This is a book of little essays among which there is no order; no logical sequence; no given theme connects the pieces; they also appear dated perhaps. Why, then, one might legitimately ask, would anyone be interested in reading them? And why are these called ‘Conversations’, anyway? Conversations between whom?
I do not have answers: at least not such as could be called satisfactory. All I know is how I came to write these pieces, these ‘slight sketches of large subjects’. They were published as independent, stand-alone columns — over a quarter of a century — in the premier English newspaper of the northern part of India: The Tribune, published from Chandigarh. I clearly remember the day when it all began. The year was 1995 and it was somewhere in the middle of that year. The then chief editor of the newspaper, Mr Hari Jaisingh, invited me, friendly-fashion, to his office for some odd consultation about a theme that he was working on, and in the midst of it, suddenly, as if without forethought, he asked me if I would write a regular column for them: once a week, on any theme connected with art, but meant for the general reader, not any specialist. I was a little taken aback: not that writing on art, outside of my profession as an engaged art historian, was something alien to me — I had been reviewing art exhibitions in the paper for years, and apparently he knew that well; but this was something different: a regular column requiring the discipline of producing something week after week, on no given theme in hand. And this was to come on top of my other responsibilities as an academic, considering that I took my teaching and research rather seriously. I decided to probe the idea a bit, however. Mr Hari Jaisingh paused, said something, and paused again, as if trying to give formal shape to the idea that he had come up with. From those shared musings, the one thing I remember is that it was his desire to ‘expand the constituency of readership in art matters’. Readers want to know, even learn a bit perhaps, but there was nowhere for them to go, certainly not in the newspapers, as he put it. So, anything, anything at all, written free of jargon, untouched more or less by heavy scholarship, clear of complex formulations, would be of value, he said. I liked the idea but went quiet for a moment, and then said, more to myself than to him, that I will come back if I am able, without much stress, to think in this strain of a hundred subjects to say something on.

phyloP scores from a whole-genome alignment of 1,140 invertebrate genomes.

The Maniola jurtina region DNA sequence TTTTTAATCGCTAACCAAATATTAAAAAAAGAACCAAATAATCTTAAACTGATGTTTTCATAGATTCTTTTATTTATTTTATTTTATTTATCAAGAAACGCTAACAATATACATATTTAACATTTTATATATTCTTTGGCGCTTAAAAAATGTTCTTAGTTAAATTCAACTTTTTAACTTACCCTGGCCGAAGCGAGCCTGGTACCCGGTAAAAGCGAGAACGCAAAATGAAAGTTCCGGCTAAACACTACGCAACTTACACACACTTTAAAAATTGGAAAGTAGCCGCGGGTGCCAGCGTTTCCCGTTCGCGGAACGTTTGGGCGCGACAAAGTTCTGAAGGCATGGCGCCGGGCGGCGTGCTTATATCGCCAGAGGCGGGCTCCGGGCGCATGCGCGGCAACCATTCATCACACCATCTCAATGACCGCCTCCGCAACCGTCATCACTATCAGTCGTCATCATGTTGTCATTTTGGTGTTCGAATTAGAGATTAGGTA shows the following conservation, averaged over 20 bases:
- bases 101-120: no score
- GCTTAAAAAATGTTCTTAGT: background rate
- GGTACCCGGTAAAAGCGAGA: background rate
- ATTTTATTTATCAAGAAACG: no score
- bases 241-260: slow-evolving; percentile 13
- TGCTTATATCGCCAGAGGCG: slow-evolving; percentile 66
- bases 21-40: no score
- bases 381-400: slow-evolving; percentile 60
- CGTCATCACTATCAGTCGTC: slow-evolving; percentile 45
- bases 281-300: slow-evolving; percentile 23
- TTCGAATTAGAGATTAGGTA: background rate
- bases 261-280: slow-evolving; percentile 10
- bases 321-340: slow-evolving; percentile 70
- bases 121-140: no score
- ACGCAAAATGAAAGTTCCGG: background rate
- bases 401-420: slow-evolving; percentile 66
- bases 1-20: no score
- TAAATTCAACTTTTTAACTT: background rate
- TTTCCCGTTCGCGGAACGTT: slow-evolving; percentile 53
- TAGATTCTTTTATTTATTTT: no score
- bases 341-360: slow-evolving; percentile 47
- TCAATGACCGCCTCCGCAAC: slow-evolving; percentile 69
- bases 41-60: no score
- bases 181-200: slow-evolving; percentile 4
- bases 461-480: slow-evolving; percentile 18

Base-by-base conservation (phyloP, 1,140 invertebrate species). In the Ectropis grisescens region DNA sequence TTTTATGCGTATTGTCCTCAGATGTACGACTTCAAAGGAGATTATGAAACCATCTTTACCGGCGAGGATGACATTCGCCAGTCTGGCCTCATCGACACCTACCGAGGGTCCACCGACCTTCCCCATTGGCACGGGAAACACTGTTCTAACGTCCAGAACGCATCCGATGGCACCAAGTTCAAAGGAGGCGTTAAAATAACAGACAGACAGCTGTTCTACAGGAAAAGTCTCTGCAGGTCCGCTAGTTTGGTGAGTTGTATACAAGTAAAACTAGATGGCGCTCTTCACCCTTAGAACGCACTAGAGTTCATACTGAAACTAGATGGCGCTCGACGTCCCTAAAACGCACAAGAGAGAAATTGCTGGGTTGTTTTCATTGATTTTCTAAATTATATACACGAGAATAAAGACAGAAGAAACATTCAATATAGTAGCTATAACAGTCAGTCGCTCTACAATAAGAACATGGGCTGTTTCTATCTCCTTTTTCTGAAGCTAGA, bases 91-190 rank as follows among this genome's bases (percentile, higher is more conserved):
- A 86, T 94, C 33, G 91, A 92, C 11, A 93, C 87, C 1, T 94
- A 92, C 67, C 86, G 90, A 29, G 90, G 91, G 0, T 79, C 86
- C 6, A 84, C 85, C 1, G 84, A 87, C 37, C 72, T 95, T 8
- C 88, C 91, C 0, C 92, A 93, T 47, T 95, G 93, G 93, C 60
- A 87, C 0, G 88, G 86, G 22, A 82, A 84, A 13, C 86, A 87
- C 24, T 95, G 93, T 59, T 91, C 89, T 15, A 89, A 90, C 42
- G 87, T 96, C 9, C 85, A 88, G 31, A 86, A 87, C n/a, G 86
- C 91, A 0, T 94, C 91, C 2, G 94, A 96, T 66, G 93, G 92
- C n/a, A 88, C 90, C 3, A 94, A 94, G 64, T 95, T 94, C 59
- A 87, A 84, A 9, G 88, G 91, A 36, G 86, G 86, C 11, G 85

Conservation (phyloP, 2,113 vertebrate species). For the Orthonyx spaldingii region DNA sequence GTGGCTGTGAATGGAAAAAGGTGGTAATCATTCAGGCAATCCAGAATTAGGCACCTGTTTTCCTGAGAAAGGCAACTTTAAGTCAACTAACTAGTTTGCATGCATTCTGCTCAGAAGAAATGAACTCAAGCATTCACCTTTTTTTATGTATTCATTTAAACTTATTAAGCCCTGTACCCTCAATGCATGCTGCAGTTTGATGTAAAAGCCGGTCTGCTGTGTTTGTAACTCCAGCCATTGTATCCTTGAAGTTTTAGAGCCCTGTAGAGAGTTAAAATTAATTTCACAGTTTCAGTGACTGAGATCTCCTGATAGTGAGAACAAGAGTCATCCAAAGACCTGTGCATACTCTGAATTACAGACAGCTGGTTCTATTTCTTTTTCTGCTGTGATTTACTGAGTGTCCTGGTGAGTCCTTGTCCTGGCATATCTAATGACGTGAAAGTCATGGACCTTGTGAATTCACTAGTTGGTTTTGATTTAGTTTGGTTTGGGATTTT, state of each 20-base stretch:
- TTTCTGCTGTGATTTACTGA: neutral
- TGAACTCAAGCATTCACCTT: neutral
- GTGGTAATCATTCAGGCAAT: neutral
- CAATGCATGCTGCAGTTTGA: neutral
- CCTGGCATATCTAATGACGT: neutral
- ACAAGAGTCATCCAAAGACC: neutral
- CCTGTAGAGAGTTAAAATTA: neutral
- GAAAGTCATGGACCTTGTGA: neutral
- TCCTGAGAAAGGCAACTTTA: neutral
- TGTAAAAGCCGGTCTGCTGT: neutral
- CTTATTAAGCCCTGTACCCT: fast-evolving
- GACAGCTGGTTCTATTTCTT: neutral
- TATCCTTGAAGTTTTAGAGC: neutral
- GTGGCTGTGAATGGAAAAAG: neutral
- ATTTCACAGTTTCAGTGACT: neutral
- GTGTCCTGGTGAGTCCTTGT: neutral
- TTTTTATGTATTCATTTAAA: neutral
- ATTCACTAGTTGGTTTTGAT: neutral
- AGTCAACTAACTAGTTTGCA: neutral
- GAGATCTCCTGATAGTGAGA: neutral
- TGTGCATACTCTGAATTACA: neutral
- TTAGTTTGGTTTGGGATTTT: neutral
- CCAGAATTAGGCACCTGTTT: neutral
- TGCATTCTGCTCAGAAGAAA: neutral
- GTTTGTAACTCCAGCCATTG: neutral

The next day, I surprised myself for, as I sat down to draw up a quick list, it did not take me more than fifteen minutes. Ananda Coomaraswamy came calling, as it were, as did William Archer and Gautam Sarabhai and Mulk Raj Anand; I thought of the Guruji of the Kudiyattam troupe at Zurich, and of the visit of the Prince of Wales to India; the ‘projecting eye’ of Jain painting flashed in front of my eyes, so did the thoughtful, care-worn mien of the emperor Akbar; I could see myself having tea with Kakuzo Okakura at one moment, and, in the next, gazing with wonder at that ‘axis of the universe’, the mount Meru, which Assamese painters of the past had conjured up in their imagination. I knew then that all this was not beyond me, and I let the chief editor know, agreeing to his kind suggestion, but with the rider that I will write every fortnight, not every week — since I had other things to do too; will choose my own ‘title’ for the series; and add some visual content to each piece. That is how it all began, and it has not ended yet, for I have, till date, contributed more than six hundred columns to the newspaper by now. What appears in this book is a selection. The standing title that I chose for the column was ‘Art and Soul’, taking two letters out of ‘Heart’, but adding ‘Soul’, since I did not wish to find myself too hemmed in. This addition gave me the opportunity to look at things happening around me and add an occasional comment, although untouched by malice for the most part.
For being able to publish so many columns over a sustained period of time, or for having a book such as this take form, I turned to kindnesses, at various levels, and these I have received in rich measure over the years. My first debt naturally is to The Tribune, Chandigarh — to its trustees and its editors and staff — which carried all my columns. Since 1995, when the first pieces appeared, the successive editors-in-chief of the paper could not possibly have been more friendly or more supportive.
— BN Goswamy’s last column, his 707th, appeared on November 12, 2023
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